I'm one of those annoying people who genuinely believes that "just being yourself" really IS enough.
Throughout my lifetime, I have probably given "be yourself, everyone else is taken" as a piece of advice over a billion times.
And, yes, I'm half doing it to be cliché and annoying, but the other half of me is doing it because I genuinely think it's the best advice in the world!
Especially when it comes to relationships. I mean, if you can't truly be yourself around your partner, what's the point?
Well, much to my disappointment, a new study has decided to completely shatter everything I believe in and hold dear to my heart.
Apparently, when it comes to relationships, just being yourself really isn't enough.
Rather than finding a relationship that allows you to just be yourself, the new study (published in the journal Personality and Social Psychology Bulletin) urges you to find a relationship that inspires you to be the best version of yourself.
As part of their study, the researchers asked participants to take a series of surveys in which they were asked to describe three things: their "true selves," their "ideal selves," and their relationships.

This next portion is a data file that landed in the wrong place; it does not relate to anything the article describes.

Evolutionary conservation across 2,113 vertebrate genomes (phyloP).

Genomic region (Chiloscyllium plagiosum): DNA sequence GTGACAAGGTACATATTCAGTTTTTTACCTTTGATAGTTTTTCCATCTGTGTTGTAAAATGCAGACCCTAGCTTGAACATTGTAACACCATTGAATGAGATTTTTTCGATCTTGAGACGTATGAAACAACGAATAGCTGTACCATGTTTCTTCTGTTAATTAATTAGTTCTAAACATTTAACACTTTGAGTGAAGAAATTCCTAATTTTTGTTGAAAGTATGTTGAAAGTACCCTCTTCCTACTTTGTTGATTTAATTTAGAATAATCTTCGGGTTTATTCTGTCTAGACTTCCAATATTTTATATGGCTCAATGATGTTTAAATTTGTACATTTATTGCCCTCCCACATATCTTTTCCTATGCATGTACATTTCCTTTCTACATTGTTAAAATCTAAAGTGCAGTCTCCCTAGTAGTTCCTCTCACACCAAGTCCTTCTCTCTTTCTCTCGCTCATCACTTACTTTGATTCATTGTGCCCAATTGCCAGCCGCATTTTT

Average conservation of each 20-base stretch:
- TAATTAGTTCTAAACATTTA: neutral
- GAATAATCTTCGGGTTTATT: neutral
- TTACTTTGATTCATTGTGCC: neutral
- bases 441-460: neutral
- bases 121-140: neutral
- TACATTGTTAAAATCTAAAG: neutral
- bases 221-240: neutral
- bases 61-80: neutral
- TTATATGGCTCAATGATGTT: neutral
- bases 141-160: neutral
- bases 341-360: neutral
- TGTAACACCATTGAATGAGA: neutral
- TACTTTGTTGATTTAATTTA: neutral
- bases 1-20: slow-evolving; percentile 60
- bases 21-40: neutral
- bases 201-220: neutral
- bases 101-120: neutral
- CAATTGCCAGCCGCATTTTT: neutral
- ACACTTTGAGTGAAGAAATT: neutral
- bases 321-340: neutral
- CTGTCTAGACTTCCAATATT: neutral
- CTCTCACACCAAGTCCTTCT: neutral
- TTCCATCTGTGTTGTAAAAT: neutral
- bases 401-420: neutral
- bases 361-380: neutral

Some participants were then asked if they acted more like their ideal or their true selves around their partners.
Now, here's where things get interesting and also where I realized everything I believed to be true was, in fact, a big, fat, giant LIE.
Researchers found that participants who said they acted like their "ideal selves" around their partners also reported their relationships were more "authentic" than those who said they were in relationships where they either "couldn't be their ideal selves" or "were pushed to be their true selves."
In his description of the study for BPS Research Digest, Christian Jarrett compared the study's findings to something called the "Michelangelo Concept."
This is the finding that we tend to make more progress towards our ideal selves when our partner has the same traits that we aspire to have ourselves, through encouragement or acting by example. The name of the concept invokes the idea of our partners helping to reveal our ideal selves, like a sculptor gradually reveals the form of a statue. These new findings suggest that if you have a partner like this, not only will you make more progress toward the kind of person you'd like to be, but that you'll also have stronger feelings of authenticity in that relationship.
As much as I HATE to admit it, I get it.
It's not enough to be with someone who just allows you to be yourself when you could be with someone who pushes you to be your best self.
Citations: Being Your True Self in a Relationship Is Less Important Than Being Your Best Self (New York Magazine: The Science of Us), Feeling authentic in a relationship comes from being able to be your best self, not your actual self (BPS Research Digest), Being Your Actual or Ideal Self? What It Means to Feel Authentic in a Relationship (SAGE Journals)